BMW’s new electric flagship — the iX xDrive50 SUV — was created and engineered from a clean slate to showcase the automaker’s latest technology. It is similar in size to the X5 but with a shorter profile.
Underneath the composite space frame made of carbon-fiber reinforced plastics, aluminum and high-strength steel: two electric motors and a high-voltage battery, which is placed low beneath the passenger compartment.
A 111.5-kilowatt-hour lithium ion battery pack sits in the middle of the iX’s 118.1-inch wheelbase. The front motor produces 268 hp and 260 pound-feet of torque while the rear has 335 hp and 295 lb-ft.
The EPA hasn’t certified the iX’s range, but BMW estimates the number will be close to 300 miles.
The 2023 BMW iX M60, a more powerful version of the iX electric crossover, delivers up to 610 hp and an EPA-estimated 280 miles of driving range on a single charge. It will be available in June.
“The iX’s key mission in life is to move you and yours silently and efficiently, so don’t expect sports car-like antics. That said, this EV is hardly a dud, with a nicely controlled ride quality and little in the way of body roll while cornering. The iX uses the same lift-related dampers that BMW introduced on the G20-generation 3 Series, where the shocks have extra hydraulic damping built in for smoother rebound over bumps. A self-leveling air suspension is optional for a more supple ride, and even on 22-inch wheels, the iX glides across miles and miles of German autobahn without the smallest hiccup.
Disappointingly, like a lot of new BMWs, the iX’s steering is pretty lifeless, though the wheel — actually, I guess it’s more of a squircle — has immediate response and good weight to its action. Spec the $1,600 Dynamic Handling Package and you’ll get rear axle steering, which helps scoot the iX’s frumpy butt around corners, making it rather surprisingly agile while pointing up twisty Alpine roads in the Bavarian countryside.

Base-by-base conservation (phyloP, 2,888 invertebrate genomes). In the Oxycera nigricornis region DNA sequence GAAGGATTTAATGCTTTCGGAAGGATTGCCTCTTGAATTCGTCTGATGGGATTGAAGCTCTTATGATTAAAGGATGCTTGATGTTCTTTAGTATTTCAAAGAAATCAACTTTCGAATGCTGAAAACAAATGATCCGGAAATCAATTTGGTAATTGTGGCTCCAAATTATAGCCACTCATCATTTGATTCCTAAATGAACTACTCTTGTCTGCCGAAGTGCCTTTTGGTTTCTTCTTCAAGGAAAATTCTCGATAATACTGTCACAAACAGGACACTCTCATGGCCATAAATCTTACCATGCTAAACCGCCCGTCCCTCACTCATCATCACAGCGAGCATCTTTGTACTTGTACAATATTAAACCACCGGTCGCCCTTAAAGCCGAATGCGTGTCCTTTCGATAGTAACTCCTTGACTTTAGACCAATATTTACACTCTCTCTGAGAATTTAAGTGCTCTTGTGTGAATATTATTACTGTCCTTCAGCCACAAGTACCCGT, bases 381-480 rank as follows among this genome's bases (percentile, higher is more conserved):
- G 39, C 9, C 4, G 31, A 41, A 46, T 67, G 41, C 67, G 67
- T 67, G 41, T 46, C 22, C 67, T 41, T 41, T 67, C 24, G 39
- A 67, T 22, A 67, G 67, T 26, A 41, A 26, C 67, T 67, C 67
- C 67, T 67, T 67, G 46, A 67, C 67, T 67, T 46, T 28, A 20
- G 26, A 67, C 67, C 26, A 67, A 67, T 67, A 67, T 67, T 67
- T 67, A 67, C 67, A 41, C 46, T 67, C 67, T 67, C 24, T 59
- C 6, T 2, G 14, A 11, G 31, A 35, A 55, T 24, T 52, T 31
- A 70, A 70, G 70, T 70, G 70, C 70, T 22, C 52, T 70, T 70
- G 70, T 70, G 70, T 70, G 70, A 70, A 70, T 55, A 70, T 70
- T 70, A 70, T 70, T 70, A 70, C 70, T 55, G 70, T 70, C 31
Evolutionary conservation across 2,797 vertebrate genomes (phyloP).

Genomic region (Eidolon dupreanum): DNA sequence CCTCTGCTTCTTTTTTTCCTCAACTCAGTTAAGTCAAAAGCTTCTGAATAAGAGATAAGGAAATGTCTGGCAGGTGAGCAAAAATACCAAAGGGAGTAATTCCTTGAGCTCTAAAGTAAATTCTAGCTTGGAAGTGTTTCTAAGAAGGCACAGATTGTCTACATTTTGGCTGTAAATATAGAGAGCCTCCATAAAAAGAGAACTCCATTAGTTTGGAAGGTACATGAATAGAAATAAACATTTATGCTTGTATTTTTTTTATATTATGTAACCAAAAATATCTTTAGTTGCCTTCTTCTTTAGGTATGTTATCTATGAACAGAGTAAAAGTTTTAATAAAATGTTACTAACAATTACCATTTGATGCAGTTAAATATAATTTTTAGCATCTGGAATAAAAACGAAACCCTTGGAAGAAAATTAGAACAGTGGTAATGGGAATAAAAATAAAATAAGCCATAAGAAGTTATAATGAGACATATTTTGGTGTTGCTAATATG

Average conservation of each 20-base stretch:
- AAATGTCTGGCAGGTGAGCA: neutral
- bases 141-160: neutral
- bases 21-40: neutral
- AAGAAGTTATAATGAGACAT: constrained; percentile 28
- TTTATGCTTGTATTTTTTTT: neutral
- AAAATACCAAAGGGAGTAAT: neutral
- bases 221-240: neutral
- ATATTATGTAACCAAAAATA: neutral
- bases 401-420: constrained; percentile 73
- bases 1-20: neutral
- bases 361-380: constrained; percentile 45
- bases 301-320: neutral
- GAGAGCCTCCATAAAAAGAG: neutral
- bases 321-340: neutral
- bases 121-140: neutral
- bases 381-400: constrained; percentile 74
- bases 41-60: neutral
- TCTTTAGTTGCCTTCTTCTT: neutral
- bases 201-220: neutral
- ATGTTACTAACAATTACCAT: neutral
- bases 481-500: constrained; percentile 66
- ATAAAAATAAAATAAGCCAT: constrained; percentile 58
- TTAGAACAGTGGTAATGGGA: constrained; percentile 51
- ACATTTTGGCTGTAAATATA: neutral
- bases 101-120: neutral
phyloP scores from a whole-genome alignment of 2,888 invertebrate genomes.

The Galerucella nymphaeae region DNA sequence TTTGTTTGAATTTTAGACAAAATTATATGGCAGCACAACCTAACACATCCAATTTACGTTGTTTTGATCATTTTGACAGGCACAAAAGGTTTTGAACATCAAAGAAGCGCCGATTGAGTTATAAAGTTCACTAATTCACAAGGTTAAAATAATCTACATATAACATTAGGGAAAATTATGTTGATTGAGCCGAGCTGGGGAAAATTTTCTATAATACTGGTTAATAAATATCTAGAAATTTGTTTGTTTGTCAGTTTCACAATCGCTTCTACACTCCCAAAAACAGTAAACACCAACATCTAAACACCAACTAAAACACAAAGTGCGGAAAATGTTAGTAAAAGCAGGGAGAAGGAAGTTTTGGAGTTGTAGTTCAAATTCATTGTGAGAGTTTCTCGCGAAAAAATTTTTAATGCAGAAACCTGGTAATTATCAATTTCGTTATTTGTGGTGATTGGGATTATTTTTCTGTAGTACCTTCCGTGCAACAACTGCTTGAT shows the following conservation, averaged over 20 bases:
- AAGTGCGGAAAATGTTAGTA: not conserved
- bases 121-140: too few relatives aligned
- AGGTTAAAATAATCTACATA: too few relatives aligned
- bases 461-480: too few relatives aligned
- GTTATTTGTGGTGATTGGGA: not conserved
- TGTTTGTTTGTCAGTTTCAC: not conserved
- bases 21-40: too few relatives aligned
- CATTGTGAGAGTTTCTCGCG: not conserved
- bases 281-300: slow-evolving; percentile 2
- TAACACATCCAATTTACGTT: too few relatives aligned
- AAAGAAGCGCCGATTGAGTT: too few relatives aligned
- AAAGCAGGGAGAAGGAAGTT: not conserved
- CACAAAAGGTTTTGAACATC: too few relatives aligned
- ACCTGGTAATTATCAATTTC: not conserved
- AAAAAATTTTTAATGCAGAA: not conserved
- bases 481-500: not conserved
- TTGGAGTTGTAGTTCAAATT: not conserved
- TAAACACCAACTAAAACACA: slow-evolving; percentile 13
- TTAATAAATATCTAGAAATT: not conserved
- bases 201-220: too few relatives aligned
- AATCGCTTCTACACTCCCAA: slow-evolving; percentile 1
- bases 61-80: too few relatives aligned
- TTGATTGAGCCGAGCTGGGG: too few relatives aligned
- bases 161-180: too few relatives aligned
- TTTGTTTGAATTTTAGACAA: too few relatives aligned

Given the dual-motor setup, the iX xDrive50 has what’s known as through-the-road all-wheel drive, though the front motor can be turned off when power isn’t needed so the whole drivetrain runs more efficiently. No, you can’t force the iX into a purely rear-wheel-drive setting during sporty driving — this isn’t an M5, you guys — but the awd system’s fully variable torque distribution should definitely make the iX a good friend for foul weather. Throw on some winter tires and you’re good to go.”
— Steven Ewing, Roadshow by CNET
“To avoid using rare-earth elements, BMW employs electrically excited motors rather than the permanent-magnet type. And although the latter are more efficient, BMW claims 93 percent efficiency for its powertrain. The 516-hp iX xDrive50 combines a 255-hp front motor and a 308-hp one in back. EVs don’t typically have tachometers, but the iX and i4 do; we saw 12,100 rpm at the iX’s 124-mph top speed. But the front and rear have different trans ratios, so it’s unclear which motor it’s tracking.
Although the iX is about 450 pounds heavier than a V-8-powered X5, its acceleration won’t be far behind. It should hit 60 mph in just over four seconds. There’s so much instant thrust available that the passing-maneuver-calculation part of your brain needs reprogramming.
Low tire noise makes it seem like the iX glides on its optional 22-inch wheels. The rate of energy use on our daylong drive through the Bavarian countryside aligns with the 300-plus miles of EPA range that BMW expects the iX to achieve. It steers and handles well for a nearly 3-ton SUV optimized for efficiency, and the optional rear-wheel steering goes unnoticed until you realize how tidy it makes the iX feel on the road and in parking lots. Among the regen settings is another new feature, Adaptive mode, which takes map data and information on upcoming turns or stops, surrounding traffic, and speed limits to match regen levels to predicted deceleration needs. It sounds gimmicky, but it did a great job of keeping our foot off the brake pedal.”
— Dave VanderWerp, Car and Driver
“Marvelous on the inside, maddening on the outside — I’ll get to the styling — the iX is addressed to the tech-loving, Earth-hugging mainstream who might want to buy or replace a similar-sized BMW X5. The company says the iX may also speak to those who like X7’s “expressive” front-end styling. Maniacs, in other words.